• The chief technology officer (CTO) is responsible for developing technologies that grow the business externally by selling to customers.
  • The chief information officer’s (CIO) primary focus is on managing the company’s infrastructure and running its internal IT operations.
Source: Harbott

The chief data officer is also distinguished from the CTO and CIO by assuming responsibility for the following day-to-day functions:

  • Advising on data governance, including monitoring and governing enterprise data.
  • Leading initiatives to improve data quality, data availability, and data efficiency.
  • Driving innovative digital transformation, cost reduction, and increased uptime.
  • Supporting the data analytics strategy, including analytics and reporting on all aspects of the business.

The benefits of employing a chief data officer

By 2025, it is estimated that there will be 175 zettabytes of global data, which amounts to 150 times the number of observable stars in the sky. With the advent of 5G and the IoT, 30% of this data will be generated in real-time.

Data Generated Globally. Source: Zdnet

This data influx, combined with the obvious value of the distinct CDO role and the increasing corporate reliance on AI and Big Data, are among the reasons it may be wise to add a CDO to your organization, if you haven’t already. Employing a chief data officer also brings the following advantages:

1. Dependable and reliable data for the business

The ability to trust business data sources is imperative to an organization’s success. If the data is not of high quality, management will not use the insights derived from this data as part of the business’s strategic decision-making processes, regardless of the source. In other words, for the data to be trusted, it must be dependable and reliable. One of the CDO’s key functions is to ensure data quality and reliability.

2. Reducing data debt

Data debt refers to the accumulation of inefficiencies, inconsistencies, inaccuracies, and shortcomings in an organization's data infrastructure over time. It's a concept similar to technical debt, which refers to the shortcuts and compromises made during software development that can lead to future problems.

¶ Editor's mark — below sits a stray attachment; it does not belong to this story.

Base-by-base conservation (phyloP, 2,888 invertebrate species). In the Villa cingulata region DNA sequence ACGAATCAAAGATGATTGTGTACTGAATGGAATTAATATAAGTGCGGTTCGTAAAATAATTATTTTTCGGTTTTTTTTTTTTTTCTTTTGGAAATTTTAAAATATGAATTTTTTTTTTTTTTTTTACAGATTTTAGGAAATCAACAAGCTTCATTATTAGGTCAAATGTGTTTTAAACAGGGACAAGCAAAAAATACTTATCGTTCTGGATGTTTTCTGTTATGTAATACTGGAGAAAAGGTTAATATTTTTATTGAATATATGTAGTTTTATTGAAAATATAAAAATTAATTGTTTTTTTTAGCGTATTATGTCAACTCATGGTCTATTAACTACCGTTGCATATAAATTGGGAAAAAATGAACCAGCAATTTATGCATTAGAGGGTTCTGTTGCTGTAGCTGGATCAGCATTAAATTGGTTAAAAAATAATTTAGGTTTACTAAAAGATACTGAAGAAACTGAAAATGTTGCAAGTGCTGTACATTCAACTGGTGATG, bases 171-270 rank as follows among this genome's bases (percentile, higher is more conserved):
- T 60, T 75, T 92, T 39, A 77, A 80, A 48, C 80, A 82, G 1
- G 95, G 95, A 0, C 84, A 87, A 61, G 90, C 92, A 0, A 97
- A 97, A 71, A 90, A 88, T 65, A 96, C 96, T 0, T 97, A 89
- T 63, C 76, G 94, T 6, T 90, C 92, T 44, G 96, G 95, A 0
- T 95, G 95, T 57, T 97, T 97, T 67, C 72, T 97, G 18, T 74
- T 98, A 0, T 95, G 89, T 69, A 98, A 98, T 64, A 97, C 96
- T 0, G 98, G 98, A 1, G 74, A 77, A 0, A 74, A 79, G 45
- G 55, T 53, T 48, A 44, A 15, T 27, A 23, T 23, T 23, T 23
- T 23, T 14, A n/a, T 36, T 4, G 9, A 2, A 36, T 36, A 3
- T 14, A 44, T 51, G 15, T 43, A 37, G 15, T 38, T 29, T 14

If organizations do not prioritize proper data governance, their data debt will increase exponentially and will ultimately require drastic intervention. Employing a chief data officer helps to ensure the organization’s data governance strategies improve, and data debt is reduced over time.

CDO Benefits. Source: Sketchbubble

3. Data democratization

Data democratization means everyone has equal and equitable access to the organization’s data. This gives non-data-specialists the ability to analyze data in a self-service business model, without enlisting the data team’s expertise. Data democratization minimizes the gatekeepers and make it possible for all employees to leverage data assets and accelerate decision making.

The CDO can promote data democratization by developing strategies that empower employees to access, understand, and use data to make informed decisions. This includes the oversight of privacy initiatives and security functions (in conjunction with IT teams) to mask or obfuscate sensitive data that not all associates should be privy to.

4. Improving the data culture

For an organization to evolve into a data-driven, data-first company, a cultural shift must occur throughout the organization. Companies with strong data-driven cultures often have equally strong CDOs and executive management teams in place to set expectations and drive new policy deployment. The presence of a CDO also improves the data culture by:

  • Promoting data literacy through training and educational programs.
  • Encouraging transparency and openness around data sharing.
  • Fostering a culture of collaboration across departments.
  • Leading by example through data-driven decision-making.
  • Providing tools and resources for self-service data exploration and analysis.
  • Recognizing and rewarding data-driven initiatives and successes.
  • Regularly communicating the importance of data and its impact on the business.
  • Breaking down barriers to change regarding data usage and access.

The age of the CDO has just begun

The role of the Chief Data Officer (CDO) continues to gain significance in today's digital landscape, as organizations grapple with the growth of data and the imperative to derive meaningful insights from it. As highlighted by industry expert Didem Un Ates, the CDO is increasingly seen as a strategic visionary who unlocks the power of data, guiding organizations through data-driven transformations to become data-first entities. With priorities ranging from data quality to analytics strategy and privacy compliance, the CDO plays a pivotal role in shaping a company's data culture and driving innovation. Despite ongoing skepticism and misconceptions surrounding the necessity of the CDO role, its value in ensuring dependable data, reducing data debt, promoting data democratization, and fostering a data-centric culture has become undeniable.